The City Council meeting on Sept. 18 was a big victory for COAST and the Eastside. The council has prioritized the Eastside for immediate improvements in lighting, pedestrian crossings, and sidewalk infills. They also authorized a long term plan that is neighborhood-comprehensive to improve the traffic and pedestrian walkways. The city will make immediate operational improvements, so residents will begin seeing improvements quickly. After the near-term “just-do-it” projects the neighborhood will participate in more comprehensive planning for larger projects that will require grant funding. Essentially, this will be a two-step process.
COAST got a lot of accolades from the mayor and various council members for our work in the Eastside and for engaging a population that normally does not participate.
A big thank you goes out to Project Director Caitlin Carlson, for her work in the Eastside and for putting together this video that was shown at last night’s meeting:
Thank you to Ana Rico, our organizer, for her tireless effort to engage Eastside residents, Cynthia White, principal of Cleveland School who came out and spoke, the McCune Foundation and the Fund for Santa Barbara who are funding our work in the Eastside, the Milpas Community Association, and the Neighborhood Advisory Council who partnered with us, and Cathy Murillo and Grant House who have championed our cause and all of the council members who voted for this – unanimously!
Other neighborhoods such as the Mesa will soon follow. This as the turning point where neighborhoods and people on foot and on bikes will once more get the attention they deserve!
Naomi grew up in New York City and lived in the Midwest and New England before moving to Santa Barbara in 1967 where she raised her four children. The 1969 oil spill propelled her into the political arena. Naomi worked for State Senator Gary Hart and was appointed by Governor Jerry Brown to the California Coastal Commission. In 1992 she was elected County supervisor and served three terms. After retiring in 2004 she became the Executive Director of the Gildea Foundation and served on the Dean’s Council of the Bren School.
Ms. Schwartz was Chair of the Santa Barbara County Association of Governments (SBCAG) in 1993 when Caltrans presented plans to widen Highway 101 south of Milpas Street with a standard design that would have transformed this scenic corridor into a barren, concrete channel. Ms. Schwartz convinced her reluctant colleagues at SBCAG to conduct an in-depth traffic analysis of the corridor and to establish an advisory “Highway 101 Task Force”.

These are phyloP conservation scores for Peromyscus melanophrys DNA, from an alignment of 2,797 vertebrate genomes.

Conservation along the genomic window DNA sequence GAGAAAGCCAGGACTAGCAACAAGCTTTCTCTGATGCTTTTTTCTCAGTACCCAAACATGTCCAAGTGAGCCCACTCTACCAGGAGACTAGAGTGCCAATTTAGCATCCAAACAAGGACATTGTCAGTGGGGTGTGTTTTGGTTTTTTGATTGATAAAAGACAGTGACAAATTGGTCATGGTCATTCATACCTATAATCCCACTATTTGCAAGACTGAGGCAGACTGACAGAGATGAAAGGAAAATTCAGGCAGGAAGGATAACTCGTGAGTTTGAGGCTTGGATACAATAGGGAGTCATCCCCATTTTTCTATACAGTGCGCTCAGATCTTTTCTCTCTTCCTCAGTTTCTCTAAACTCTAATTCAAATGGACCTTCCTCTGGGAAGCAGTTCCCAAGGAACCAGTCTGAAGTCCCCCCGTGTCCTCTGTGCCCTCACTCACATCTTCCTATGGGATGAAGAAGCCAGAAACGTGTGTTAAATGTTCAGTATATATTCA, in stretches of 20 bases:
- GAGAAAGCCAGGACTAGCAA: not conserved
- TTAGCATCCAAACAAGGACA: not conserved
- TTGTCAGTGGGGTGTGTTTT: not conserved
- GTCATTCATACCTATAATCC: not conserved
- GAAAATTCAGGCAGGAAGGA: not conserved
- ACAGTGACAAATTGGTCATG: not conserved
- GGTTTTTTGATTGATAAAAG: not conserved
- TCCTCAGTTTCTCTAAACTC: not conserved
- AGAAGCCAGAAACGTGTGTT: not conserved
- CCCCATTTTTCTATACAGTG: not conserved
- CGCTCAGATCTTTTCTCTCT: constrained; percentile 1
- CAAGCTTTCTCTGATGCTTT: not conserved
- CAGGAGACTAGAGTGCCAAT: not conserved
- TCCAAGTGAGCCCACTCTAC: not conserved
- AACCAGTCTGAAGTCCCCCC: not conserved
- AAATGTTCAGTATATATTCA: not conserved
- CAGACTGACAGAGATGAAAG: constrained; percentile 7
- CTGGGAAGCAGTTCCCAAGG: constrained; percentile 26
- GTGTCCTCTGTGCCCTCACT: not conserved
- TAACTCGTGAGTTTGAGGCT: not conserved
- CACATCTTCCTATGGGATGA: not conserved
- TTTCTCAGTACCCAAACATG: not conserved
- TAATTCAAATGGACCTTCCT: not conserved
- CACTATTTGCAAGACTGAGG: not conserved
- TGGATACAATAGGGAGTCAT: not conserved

From this process emerged a series of “Operational Improvements” (most completed, some currently under construction) to add a third freeway lane at the most congested locations and to enhance local circulation (including alternative modes of transportation) as a way to reduce trips on the mainline. At Naomi’s encouragement, a whole new set of design guidelines were established by the County and the City of Santa Barbara to guide the aesthetics of all future highway improvements.
During her three terms on the County Board of Supervisors, Naomi Schwartz was a knowledgeable and determined advocate for sustainable transportation. Ms. Schwartzchanged the way projects were planned and funded by dramatically improving public participation in processes previously controlled by Public Works directors. During her tenure transportation policies changed in fundamental ways, from moving only cars to the creation of a system that includes rail, bus, walking and biking. She spoke about the need for sustainable, local transportation at one of COAST’s past events:
In 2009 COAST recognized Naomi Schwartz with the Barry Siegel Award. Naomi’s daughter Deborah Schwartz joined the board of directors of COAST in 2012. Supervisor Naomi Schwartz passed away on the morning of June 4 at Cottage Hospital due to a massive systemic infection following emergency surgery.
Naomi was a great friend to COAST, and we will always be grateful for her contributions to make Santa Barbara a better place to live and get around. We will be paying tribute to her at COAST’s upcoming Fall Gathering. Our thoughts are with her and her family in these difficult times.
Last night’s Walking Wednesday tour was one of our best yet, drawing a crowd of 40 people who wanted to learn more about the Mission area and what can be done to hopefully make Mission Canyon a safe passage for all.
COAST would like to thank the Concerned Citizens for Safe Passage for leading such an enjoyable, informative walk. If you would like to find out more about Safe Passage and the work they’ve been doing, click here.
Our next and final walk will be on September 26 with Dennis Allen of Allen and Associates. We hope you can make it!